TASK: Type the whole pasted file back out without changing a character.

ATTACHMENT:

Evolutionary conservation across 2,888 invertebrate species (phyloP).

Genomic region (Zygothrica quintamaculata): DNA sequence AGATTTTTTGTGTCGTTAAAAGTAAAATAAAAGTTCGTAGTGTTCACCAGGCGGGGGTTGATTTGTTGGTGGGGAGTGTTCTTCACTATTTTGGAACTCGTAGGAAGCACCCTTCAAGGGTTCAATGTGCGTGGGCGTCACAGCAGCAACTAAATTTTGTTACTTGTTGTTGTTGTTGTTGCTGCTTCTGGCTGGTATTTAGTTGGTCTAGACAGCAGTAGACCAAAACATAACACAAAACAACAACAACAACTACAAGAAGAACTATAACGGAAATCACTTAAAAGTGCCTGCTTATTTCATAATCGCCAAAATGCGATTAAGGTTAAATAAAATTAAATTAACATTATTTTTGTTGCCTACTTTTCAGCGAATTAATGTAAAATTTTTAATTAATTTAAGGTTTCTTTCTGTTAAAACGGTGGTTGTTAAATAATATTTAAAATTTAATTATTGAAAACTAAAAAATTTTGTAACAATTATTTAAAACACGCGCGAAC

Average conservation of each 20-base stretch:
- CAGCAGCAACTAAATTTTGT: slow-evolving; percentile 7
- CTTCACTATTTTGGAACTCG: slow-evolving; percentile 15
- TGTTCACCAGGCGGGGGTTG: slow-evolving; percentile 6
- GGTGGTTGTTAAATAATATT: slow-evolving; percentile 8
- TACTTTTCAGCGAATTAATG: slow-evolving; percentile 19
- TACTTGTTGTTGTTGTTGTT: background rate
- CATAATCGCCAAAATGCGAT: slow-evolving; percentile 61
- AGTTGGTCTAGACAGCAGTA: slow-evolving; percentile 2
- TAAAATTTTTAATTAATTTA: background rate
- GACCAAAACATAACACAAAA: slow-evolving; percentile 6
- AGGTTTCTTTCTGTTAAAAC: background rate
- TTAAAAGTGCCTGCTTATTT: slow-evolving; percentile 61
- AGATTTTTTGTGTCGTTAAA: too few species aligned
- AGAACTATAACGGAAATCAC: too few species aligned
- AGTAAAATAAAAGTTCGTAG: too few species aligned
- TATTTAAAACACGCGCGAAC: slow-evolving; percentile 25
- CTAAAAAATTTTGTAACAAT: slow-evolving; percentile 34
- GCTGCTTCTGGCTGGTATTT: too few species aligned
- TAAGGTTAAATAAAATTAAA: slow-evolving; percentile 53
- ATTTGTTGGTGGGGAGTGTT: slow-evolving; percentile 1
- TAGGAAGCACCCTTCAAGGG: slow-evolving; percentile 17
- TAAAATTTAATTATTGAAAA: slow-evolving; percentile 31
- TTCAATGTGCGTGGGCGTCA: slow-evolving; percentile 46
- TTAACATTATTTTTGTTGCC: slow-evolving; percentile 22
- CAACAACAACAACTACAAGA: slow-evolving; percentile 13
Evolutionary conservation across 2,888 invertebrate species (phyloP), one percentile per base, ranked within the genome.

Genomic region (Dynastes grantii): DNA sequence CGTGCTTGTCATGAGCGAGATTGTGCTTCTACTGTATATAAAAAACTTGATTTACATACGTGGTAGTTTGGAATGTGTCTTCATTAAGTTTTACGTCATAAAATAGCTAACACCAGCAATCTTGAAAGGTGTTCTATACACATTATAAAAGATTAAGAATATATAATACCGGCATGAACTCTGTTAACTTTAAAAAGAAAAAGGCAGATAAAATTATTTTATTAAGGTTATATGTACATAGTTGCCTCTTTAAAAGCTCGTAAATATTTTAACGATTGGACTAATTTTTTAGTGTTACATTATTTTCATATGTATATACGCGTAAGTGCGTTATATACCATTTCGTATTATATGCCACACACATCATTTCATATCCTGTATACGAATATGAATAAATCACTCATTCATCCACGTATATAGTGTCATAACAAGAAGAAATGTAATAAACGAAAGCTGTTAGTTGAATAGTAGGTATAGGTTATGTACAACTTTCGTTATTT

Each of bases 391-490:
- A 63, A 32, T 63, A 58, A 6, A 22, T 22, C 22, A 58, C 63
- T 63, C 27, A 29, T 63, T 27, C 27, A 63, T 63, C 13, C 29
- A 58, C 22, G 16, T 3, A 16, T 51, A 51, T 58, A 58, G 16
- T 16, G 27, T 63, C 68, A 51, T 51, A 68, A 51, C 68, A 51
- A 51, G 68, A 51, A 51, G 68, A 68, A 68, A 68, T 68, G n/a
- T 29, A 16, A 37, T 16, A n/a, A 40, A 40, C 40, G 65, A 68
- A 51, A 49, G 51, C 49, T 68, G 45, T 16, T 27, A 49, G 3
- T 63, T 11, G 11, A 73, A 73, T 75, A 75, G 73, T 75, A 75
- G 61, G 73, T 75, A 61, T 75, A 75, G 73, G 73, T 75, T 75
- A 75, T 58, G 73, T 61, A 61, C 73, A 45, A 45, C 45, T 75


Evolutionary conservation across 2,888 invertebrate species (phyloP).

Genomic region (Zygothrica quintamaculata): DNA sequence AGATTTTTTGTGTCGTTAAAAGTAAAATAAAAGTTCGTAGTGTTCACCAGGCGGGGGTTGATTTGTTGGTGGGGAGTGTTCTTCACTATTTTGGAACTCGTAGGAAGCACCCTTCAAGGGTTCAATGTGCGTGGGCGTCACAGCAGCAACTAAATTTTGTTACTTGTTGTTGTTGTTGTTGCTGCTTCTGGCTGGTATTTAGTTGGTCTAGACAGCAGTAGACCAAAACATAACACAAAACAACAACAACAACTACAAGAAGAACTATAACGGAAATCACTTAAAAGTGCCTGCTTATTTCATAATCGCCAAAATGCGATTAAGGTTAAATAAAATTAAATTAACATTATTTTTGTTGCCTACTTTTCAGCGAATTAATGTAAAATTTTTAATTAATTTAAGGTTTCTTTCTGTTAAAACGGTGGTTGTTAAATAATATTTAAAATTTAATTATTGAAAACTAAAAAATTTTGTAACAATTATTTAAAACACGCGCGAAC

Average conservation of each 20-base stretch:
- CAGCAGCAACTAAATTTTGT: slow-evolving; percentile 7
- CTTCACTATTTTGGAACTCG: slow-evolving; percentile 15
- TGTTCACCAGGCGGGGGTTG: slow-evolving; percentile 6
- GGTGGTTGTTAAATAATATT: slow-evolving; percentile 8
- TACTTTTCAGCGAATTAATG: slow-evolving; percentile 19
- TACTTGTTGTTGTTGTTGTT: background rate
- CATAATCGCCAAAATGCGAT: slow-evolving; percentile 61
- AGTTGGTCTAGACAGCAGTA: slow-evolving; percentile 2
- TAAAATTTTTAATTAATTTA: background rate
- GACCAAAACATAACACAAAA: slow-evolving; percentile 6
- AGGTTTCTTTCTGTTAAAAC: background rate
- TTAAAAGTGCCTGCTTATTT: slow-evolving; percentile 61
- AGATTTTTTGTGTCGTTAAA: too few species aligned
- AGAACTATAACGGAAATCAC: too few species aligned
- AGTAAAATAAAAGTTCGTAG: too few species aligned
- TATTTAAAACACGCGCGAAC: slow-evolving; percentile 25
- CTAAAAAATTTTGTAACAAT: slow-evolving; percentile 34
- GCTGCTTCTGGCTGGTATTT: too few species aligned
- TAAGGTTAAATAAAATTAAA: slow-evolving; percentile 53
- ATTTGTTGGTGGGGAGTGTT: slow-evolving; percentile 1
- TAGGAAGCACCCTTCAAGGG: slow-evolving; percentile 17
- TAAAATTTAATTATTGAAAA: slow-evolving; percentile 31
- TTCAATGTGCGTGGGCGTCA: slow-evolving; percentile 46
- TTAACATTATTTTTGTTGCC: slow-evolving; percentile 22
- CAACAACAACAACTACAAGA: slow-evolving; percentile 13
Evolutionary conservation across 2,888 invertebrate species (phyloP), one percentile per base, ranked within the genome.

Genomic region (Dynastes grantii): DNA sequence CGTGCTTGTCATGAGCGAGATTGTGCTTCTACTGTATATAAAAAACTTGATTTACATACGTGGTAGTTTGGAATGTGTCTTCATTAAGTTTTACGTCATAAAATAGCTAACACCAGCAATCTTGAAAGGTGTTCTATACACATTATAAAAGATTAAGAATATATAATACCGGCATGAACTCTGTTAACTTTAAAAAGAAAAAGGCAGATAAAATTATTTTATTAAGGTTATATGTACATAGTTGCCTCTTTAAAAGCTCGTAAATATTTTAACGATTGGACTAATTTTTTAGTGTTACATTATTTTCATATGTATATACGCGTAAGTGCGTTATATACCATTTCGTATTATATGCCACACACATCATTTCATATCCTGTATACGAATATGAATAAATCACTCATTCATCCACGTATATAGTGTCATAACAAGAAGAAATGTAATAAACGAAAGCTGTTAGTTGAATAGTAGGTATAGGTTATGTACAACTTTCGTTATTT

Each of bases 391-490:
- A 63, A 32, T 63, A 58, A 6, A 22, T 22, C 22, A 58, C 63
- T 63, C 27, A 29, T 63, T 27, C 27, A 63, T 63, C 13, C 29
- A 58, C 22, G 16, T 3, A 16, T 51, A 51, T 58, A 58, G 16
- T 16, G 27, T 63, C 68, A 51, T 51, A 68, A 51, C 68, A 51
- A 51, G 68, A 51, A 51, G 68, A 68, A 68, A 68, T 68, G n/a
- T 29, A 16, A 37, T 16, A n/a, A 40, A 40, C 40, G 65, A 68
- A 51, A 49, G 51, C 49, T 68, G 45, T 16, T 27, A 49, G 3
- T 63, T 11, G 11, A 73, A 73, T 75, A 75, G 73, T 75, A 75
- G 61, G 73, T 75, A 61, T 75, A 75, G 73, G 73, T 75, T 75
- A 75, T 58, G 73, T 61, A 61, C 73, A 45, A 45, C 45, T 75